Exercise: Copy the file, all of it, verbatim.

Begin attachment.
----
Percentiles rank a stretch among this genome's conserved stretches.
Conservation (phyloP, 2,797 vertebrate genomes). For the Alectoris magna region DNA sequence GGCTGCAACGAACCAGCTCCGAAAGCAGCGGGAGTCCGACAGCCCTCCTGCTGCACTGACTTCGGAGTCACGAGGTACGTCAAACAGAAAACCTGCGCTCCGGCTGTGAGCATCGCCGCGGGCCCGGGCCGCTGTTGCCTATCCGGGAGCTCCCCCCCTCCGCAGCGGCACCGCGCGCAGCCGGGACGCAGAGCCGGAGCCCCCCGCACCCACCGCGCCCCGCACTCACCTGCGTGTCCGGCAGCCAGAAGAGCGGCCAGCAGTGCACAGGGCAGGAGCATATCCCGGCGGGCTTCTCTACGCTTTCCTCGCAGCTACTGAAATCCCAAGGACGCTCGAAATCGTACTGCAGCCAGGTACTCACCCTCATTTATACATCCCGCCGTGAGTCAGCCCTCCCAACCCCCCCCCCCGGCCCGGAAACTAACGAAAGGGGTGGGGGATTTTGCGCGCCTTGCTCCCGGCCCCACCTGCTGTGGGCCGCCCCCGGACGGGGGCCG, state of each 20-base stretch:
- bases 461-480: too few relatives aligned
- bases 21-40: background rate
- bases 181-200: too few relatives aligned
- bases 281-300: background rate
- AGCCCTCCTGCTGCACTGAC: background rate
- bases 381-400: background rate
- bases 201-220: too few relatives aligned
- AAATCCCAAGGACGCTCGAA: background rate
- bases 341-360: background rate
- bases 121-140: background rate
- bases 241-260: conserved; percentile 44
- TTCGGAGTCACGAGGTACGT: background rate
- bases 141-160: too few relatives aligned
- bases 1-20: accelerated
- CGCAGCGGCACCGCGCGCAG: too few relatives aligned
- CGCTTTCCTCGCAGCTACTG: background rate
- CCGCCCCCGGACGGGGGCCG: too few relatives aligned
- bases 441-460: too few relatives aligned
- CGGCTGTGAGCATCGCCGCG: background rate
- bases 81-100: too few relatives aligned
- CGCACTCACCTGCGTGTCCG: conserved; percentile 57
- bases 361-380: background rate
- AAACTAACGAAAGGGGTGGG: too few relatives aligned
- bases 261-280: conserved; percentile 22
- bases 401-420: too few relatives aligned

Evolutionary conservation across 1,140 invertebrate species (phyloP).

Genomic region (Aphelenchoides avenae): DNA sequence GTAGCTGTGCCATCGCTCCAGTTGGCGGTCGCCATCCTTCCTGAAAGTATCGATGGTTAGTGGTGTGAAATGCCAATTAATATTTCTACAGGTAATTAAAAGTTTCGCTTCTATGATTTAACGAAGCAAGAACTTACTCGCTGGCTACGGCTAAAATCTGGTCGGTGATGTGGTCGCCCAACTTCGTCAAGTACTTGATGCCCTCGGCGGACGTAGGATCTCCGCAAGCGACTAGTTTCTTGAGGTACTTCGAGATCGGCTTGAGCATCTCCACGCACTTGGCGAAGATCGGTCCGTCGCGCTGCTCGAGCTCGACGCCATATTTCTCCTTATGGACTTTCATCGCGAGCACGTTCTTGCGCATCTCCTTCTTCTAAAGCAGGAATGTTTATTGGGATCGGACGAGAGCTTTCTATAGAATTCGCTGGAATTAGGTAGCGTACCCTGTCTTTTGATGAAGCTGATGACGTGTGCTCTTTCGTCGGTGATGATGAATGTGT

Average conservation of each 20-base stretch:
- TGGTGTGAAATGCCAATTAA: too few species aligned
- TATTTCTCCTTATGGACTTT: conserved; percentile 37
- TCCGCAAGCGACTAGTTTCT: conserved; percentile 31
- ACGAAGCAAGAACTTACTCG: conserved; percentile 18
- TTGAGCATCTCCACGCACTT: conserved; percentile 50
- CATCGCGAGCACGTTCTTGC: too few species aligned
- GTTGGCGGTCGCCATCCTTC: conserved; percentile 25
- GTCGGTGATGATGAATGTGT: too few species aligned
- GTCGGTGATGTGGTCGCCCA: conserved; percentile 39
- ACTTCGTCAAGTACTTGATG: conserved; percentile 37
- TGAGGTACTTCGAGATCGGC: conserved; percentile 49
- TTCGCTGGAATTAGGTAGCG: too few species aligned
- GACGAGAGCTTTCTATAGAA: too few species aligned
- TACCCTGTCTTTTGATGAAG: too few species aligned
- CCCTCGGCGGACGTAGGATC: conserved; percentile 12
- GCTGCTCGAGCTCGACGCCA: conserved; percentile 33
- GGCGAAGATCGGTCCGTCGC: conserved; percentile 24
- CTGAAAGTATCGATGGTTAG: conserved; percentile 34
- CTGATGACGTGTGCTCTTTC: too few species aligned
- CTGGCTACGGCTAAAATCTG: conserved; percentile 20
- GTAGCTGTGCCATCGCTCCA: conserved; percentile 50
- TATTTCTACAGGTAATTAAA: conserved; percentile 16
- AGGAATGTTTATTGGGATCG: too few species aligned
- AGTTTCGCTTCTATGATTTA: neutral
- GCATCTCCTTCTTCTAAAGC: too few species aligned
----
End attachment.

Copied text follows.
Percentiles rank a stretch among this genome's conserved stretches.
Conservation (phyloP, 2,797 vertebrate genomes). For the Alectoris magna region DNA sequence GGCTGCAACGAACCAGCTCCGAAAGCAGCGGGAGTCCGACAGCCCTCCTGCTGCACTGACTTCGGAGTCACGAGGTACGTCAAACAGAAAACCTGCGCTCCGGCTGTGAGCATCGCCGCGGGCCCGGGCCGCTGTTGCCTATCCGGGAGCTCCCCCCCTCCGCAGCGGCACCGCGCGCAGCCGGGACGCAGAGCCGGAGCCCCCCGCACCCACCGCGCCCCGCACTCACCTGCGTGTCCGGCAGCCAGAAGAGCGGCCAGCAGTGCACAGGGCAGGAGCATATCCCGGCGGGCTTCTCTACGCTTTCCTCGCAGCTACTGAAATCCCAAGGACGCTCGAAATCGTACTGCAGCCAGGTACTCACCCTCATTTATACATCCCGCCGTGAGTCAGCCCTCCCAACCCCCCCCCCCGGCCCGGAAACTAACGAAAGGGGTGGGGGATTTTGCGCGCCTTGCTCCCGGCCCCACCTGCTGTGGGCCGCCCCCGGACGGGGGCCG, state of each 20-base stretch:
- bases 461-480: too few relatives aligned
- bases 21-40: background rate
- bases 181-200: too few relatives aligned
- bases 281-300: background rate
- AGCCCTCCTGCTGCACTGAC: background rate
- bases 381-400: background rate
- bases 201-220: too few relatives aligned
- AAATCCCAAGGACGCTCGAA: background rate
- bases 341-360: background rate
- bases 121-140: background rate
- bases 241-260: conserved; percentile 44
- TTCGGAGTCACGAGGTACGT: background rate
- bases 141-160: too few relatives aligned
- bases 1-20: accelerated
- CGCAGCGGCACCGCGCGCAG: too few relatives aligned
- CGCTTTCCTCGCAGCTACTG: background rate
- CCGCCCCCGGACGGGGGCCG: too few relatives aligned
- bases 441-460: too few relatives aligned
- CGGCTGTGAGCATCGCCGCG: background rate
- bases 81-100: too few relatives aligned
- CGCACTCACCTGCGTGTCCG: conserved; percentile 57
- bases 361-380: background rate
- AAACTAACGAAAGGGGTGGG: too few relatives aligned
- bases 261-280: conserved; percentile 22
- bases 401-420: too few relatives aligned

Evolutionary conservation across 1,140 invertebrate species (phyloP).

Genomic region (Aphelenchoides avenae): DNA sequence GTAGCTGTGCCATCGCTCCAGTTGGCGGTCGCCATCCTTCCTGAAAGTATCGATGGTTAGTGGTGTGAAATGCCAATTAATATTTCTACAGGTAATTAAAAGTTTCGCTTCTATGATTTAACGAAGCAAGAACTTACTCGCTGGCTACGGCTAAAATCTGGTCGGTGATGTGGTCGCCCAACTTCGTCAAGTACTTGATGCCCTCGGCGGACGTAGGATCTCCGCAAGCGACTAGTTTCTTGAGGTACTTCGAGATCGGCTTGAGCATCTCCACGCACTTGGCGAAGATCGGTCCGTCGCGCTGCTCGAGCTCGACGCCATATTTCTCCTTATGGACTTTCATCGCGAGCACGTTCTTGCGCATCTCCTTCTTCTAAAGCAGGAATGTTTATTGGGATCGGACGAGAGCTTTCTATAGAATTCGCTGGAATTAGGTAGCGTACCCTGTCTTTTGATGAAGCTGATGACGTGTGCTCTTTCGTCGGTGATGATGAATGTGT

Average conservation of each 20-base stretch:
- TGGTGTGAAATGCCAATTAA: too few species aligned
- TATTTCTCCTTATGGACTTT: conserved; percentile 37
- TCCGCAAGCGACTAGTTTCT: conserved; percentile 31
- ACGAAGCAAGAACTTACTCG: conserved; percentile 18
- TTGAGCATCTCCACGCACTT: conserved; percentile 50
- CATCGCGAGCACGTTCTTGC: too few species aligned
- GTTGGCGGTCGCCATCCTTC: conserved; percentile 25
- GTCGGTGATGATGAATGTGT: too few species aligned
- GTCGGTGATGTGGTCGCCCA: conserved; percentile 39
- ACTTCGTCAAGTACTTGATG: conserved; percentile 37
- TGAGGTACTTCGAGATCGGC: conserved; percentile 49
- TTCGCTGGAATTAGGTAGCG: too few species aligned
- GACGAGAGCTTTCTATAGAA: too few species aligned
- TACCCTGTCTTTTGATGAAG: too few species aligned
- CCCTCGGCGGACGTAGGATC: conserved; percentile 12
- GCTGCTCGAGCTCGACGCCA: conserved; percentile 33
- GGCGAAGATCGGTCCGTCGC: conserved; percentile 24
- CTGAAAGTATCGATGGTTAG: conserved; percentile 34
- CTGATGACGTGTGCTCTTTC: too few species aligned
- CTGGCTACGGCTAAAATCTG: conserved; percentile 20
- GTAGCTGTGCCATCGCTCCA: conserved; percentile 50
- TATTTCTACAGGTAATTAAA: conserved; percentile 16
- AGGAATGTTTATTGGGATCG: too few species aligned
- AGTTTCGCTTCTATGATTTA: neutral
- GCATCTCCTTCTTCTAAAGC: too few species aligned